I hope I’m not belabour­ing the point when I say I’ve suf­fered a lone­ly exis­tence. For much of my life, I’ve kept those clos­est to me at arms-length, out of a sub­con­scious fear that they’d hurt me. I could nev­er turn to my par­ents for any kind of sup­port, cause they were more con­cerned about how I made them appear than how I felt; I had no sib­lings with which to form an alliance when they became my great­est ene­my. The best friend I car­ried into adult­hood was a per­son who nev­er tru­ly under­stood me, and my best friend after that aban­doned me at the first sign of dif­fi­cul­ty.

Managing my rela­tion­ship needs has been a life­long strug­gle. Much of the grow­ing I’ve done (or been forced to do) is inter­twined with the soli­tude I’ve faced; being able to change myself gives me a small sense of con­trol in what would oth­er­wise be a messy and chaot­ic exis­tence. An added dif­fi­cul­ty is that I keep evolv­ing, and my social needs evolve in turn. It takes years to devel­op the kinds of rela­tion­ships that nur­ture me. I’m in the mid­dle of a tran­si­tion, and my sup­port net­work is the small­est it’s ever been.

Living with a part­ner has helped, but at some point my attach­ment to Heather grew unhealthy. It’s not fair for me to put so much pres­sure on her to be my lover, friend, ther­a­pist, care­tak­er, gam­ing bud­dy…every­thing. When I start to resent her for my needs going unmet, I know I’m in a bad place and need to check myself.

I did­n’t know any­one else faced this par­tic­u­lar kind of strug­gle, until Tiana shared this arti­cle with me. It was val­i­dat­ing to dis­cov­er how much I relat­ed to the author’s attempts to form rela­tion­ships, whether pla­ton­ic or roman­tic; in her, I final­ly found some­one who under­stood the com­plex­i­ties of lone­li­ness. She nev­er sim­ply believes “I’m lone­ly cause I’m fat”, and takes as much respon­si­bil­i­ty as she can for her social iso­la­tion. I began to under­stand that there’s only so much any­one can do, and a lot that’s out of my con­trol when it comes to con­nect­ing with peo­ple. With that under­stand­ing, I was final­ly able to start for­giv­ing instead of blam­ing myself.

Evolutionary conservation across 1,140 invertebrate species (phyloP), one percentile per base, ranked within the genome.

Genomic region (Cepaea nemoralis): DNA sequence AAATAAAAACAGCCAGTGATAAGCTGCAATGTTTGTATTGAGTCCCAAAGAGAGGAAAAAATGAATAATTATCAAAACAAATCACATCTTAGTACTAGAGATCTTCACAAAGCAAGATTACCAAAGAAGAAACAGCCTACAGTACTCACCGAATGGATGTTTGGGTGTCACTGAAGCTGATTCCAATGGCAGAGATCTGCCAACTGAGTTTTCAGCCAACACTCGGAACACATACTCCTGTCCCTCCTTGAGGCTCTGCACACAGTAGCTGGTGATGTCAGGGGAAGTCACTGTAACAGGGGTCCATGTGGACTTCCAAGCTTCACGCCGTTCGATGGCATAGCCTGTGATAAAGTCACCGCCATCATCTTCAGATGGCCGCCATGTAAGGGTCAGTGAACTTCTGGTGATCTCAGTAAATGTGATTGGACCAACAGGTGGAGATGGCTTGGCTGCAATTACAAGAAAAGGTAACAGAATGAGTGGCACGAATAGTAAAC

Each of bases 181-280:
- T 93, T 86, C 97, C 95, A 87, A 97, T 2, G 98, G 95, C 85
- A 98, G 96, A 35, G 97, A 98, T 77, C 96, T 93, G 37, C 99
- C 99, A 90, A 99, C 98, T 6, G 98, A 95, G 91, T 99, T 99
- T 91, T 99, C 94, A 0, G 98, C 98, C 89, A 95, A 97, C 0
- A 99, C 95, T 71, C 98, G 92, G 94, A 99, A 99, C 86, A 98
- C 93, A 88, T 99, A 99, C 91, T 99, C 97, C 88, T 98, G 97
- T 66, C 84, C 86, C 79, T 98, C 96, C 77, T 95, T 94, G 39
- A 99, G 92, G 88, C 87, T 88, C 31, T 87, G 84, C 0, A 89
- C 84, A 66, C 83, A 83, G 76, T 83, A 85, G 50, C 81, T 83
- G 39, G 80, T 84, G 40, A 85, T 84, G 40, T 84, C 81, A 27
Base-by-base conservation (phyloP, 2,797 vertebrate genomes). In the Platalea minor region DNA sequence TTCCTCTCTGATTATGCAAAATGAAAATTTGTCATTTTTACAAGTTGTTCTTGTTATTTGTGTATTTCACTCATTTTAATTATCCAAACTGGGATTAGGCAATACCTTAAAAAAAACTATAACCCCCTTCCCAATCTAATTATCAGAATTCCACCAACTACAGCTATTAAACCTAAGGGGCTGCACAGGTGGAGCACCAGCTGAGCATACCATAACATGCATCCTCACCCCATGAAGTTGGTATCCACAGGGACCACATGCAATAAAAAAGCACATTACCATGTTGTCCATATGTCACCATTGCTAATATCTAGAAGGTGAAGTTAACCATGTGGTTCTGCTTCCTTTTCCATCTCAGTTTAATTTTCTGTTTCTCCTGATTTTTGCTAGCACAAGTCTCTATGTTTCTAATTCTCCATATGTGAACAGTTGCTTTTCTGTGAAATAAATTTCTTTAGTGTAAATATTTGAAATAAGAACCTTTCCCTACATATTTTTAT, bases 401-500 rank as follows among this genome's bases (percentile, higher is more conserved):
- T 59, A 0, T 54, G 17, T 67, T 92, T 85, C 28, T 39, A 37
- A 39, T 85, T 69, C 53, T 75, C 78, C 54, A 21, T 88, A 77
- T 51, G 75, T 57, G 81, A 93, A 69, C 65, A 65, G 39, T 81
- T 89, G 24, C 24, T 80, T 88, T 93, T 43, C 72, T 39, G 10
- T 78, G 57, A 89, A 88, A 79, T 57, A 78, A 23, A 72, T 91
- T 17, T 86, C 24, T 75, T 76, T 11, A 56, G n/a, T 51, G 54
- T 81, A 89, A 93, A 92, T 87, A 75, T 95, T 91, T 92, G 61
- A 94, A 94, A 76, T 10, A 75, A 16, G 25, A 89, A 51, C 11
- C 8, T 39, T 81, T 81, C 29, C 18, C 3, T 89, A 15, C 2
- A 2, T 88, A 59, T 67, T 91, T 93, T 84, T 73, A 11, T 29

It was also com­fort­ing to know that some­one else was tired of the unwrit­ten rule in our cul­ture where peo­ple out­side the imme­di­ate fam­i­ly aren’t con­sid­ered as wor­thy of emo­tion­al resources; some­thing that was extreme­ly dif­fi­cult for me to deal with when sin­gle. I had many friend­ships fall apart in my mid-20s as mar­riages became the new pri­or­i­ty. The prob­lem was that I was nev­er inter­est­ed in that for myself. I nev­er want­ed my entire life based around a sin­gle rela­tion­ship; it made more sense to me that a mar­riage be part of a sup­port net­work, not the entire net­work itself. And yet the atti­tude is so pre­vail­ing that when I once turned to a ther­a­pist about this, he thought it would be eas­i­est to cope by par­tic­i­pat­ing in my own oppres­sion and focus­ing on the pur­suit of a roman­tic part­ner.

As I col­lect more gui­tars — each one with their own dis­tinct sound and feel, each one unique and spe­cial in their own way — I’ve come to real­ize that I’m not par­tic­u­lar­ly attached to monogamy. I like the idea cause it makes my rela­tion­ship with Heather more spe­cial, but remov­ing that aspect does­n’t inval­i­date the amaz­ing things we share. In fact, I trust her more after know­ing she’s will­ing to put my hap­pi­ness above her own, and we get to grow togeth­er as we explore some­thing new and excit­ing.

Moving towards eth­i­cal non-monogamy feels like a nat­ur­al pro­gres­sion, as the line between friend and lover have become blurred. At the same time, I’ve suf­fered through so many dead-end rela­tion­ships and unre­quit­ed romances that I pre­fer to be the only roman­tic part­ner in Heather’s life. Fortunately, this isn’t a prob­lem for us, cause I’m enough for her (at the moment); between her fam­i­ly, friends, and co-work­ers, her social needs are being met, and we’ll deal with that if it ever changes.

So we’ve agreed that hav­ing semi-polyamorous rela­tion­ship makes sense, not because I’m unhap­py in my roman­tic life, but because being roman­ti­cal­ly involved with some­one is the most prac­ti­cal way of con­nect­ing with peo­ple1. I can’t say our rela­tion­ship will always have an ele­ment of polyamory, but it feels like the right step, and I’m try­ing to enjoy dat­ing once again.

  1. When I tried to explain my ther­a­pist about hav­ing a par­tial­ly open rela­tion­ship, he first sug­gest­ed it might be a red flag for self-sab­o­tage until I explained it to him in these terms. []

One comment

  1. Hi. Interesting blog. I we a lot of myself in you. How did the poly exper­i­ment go?

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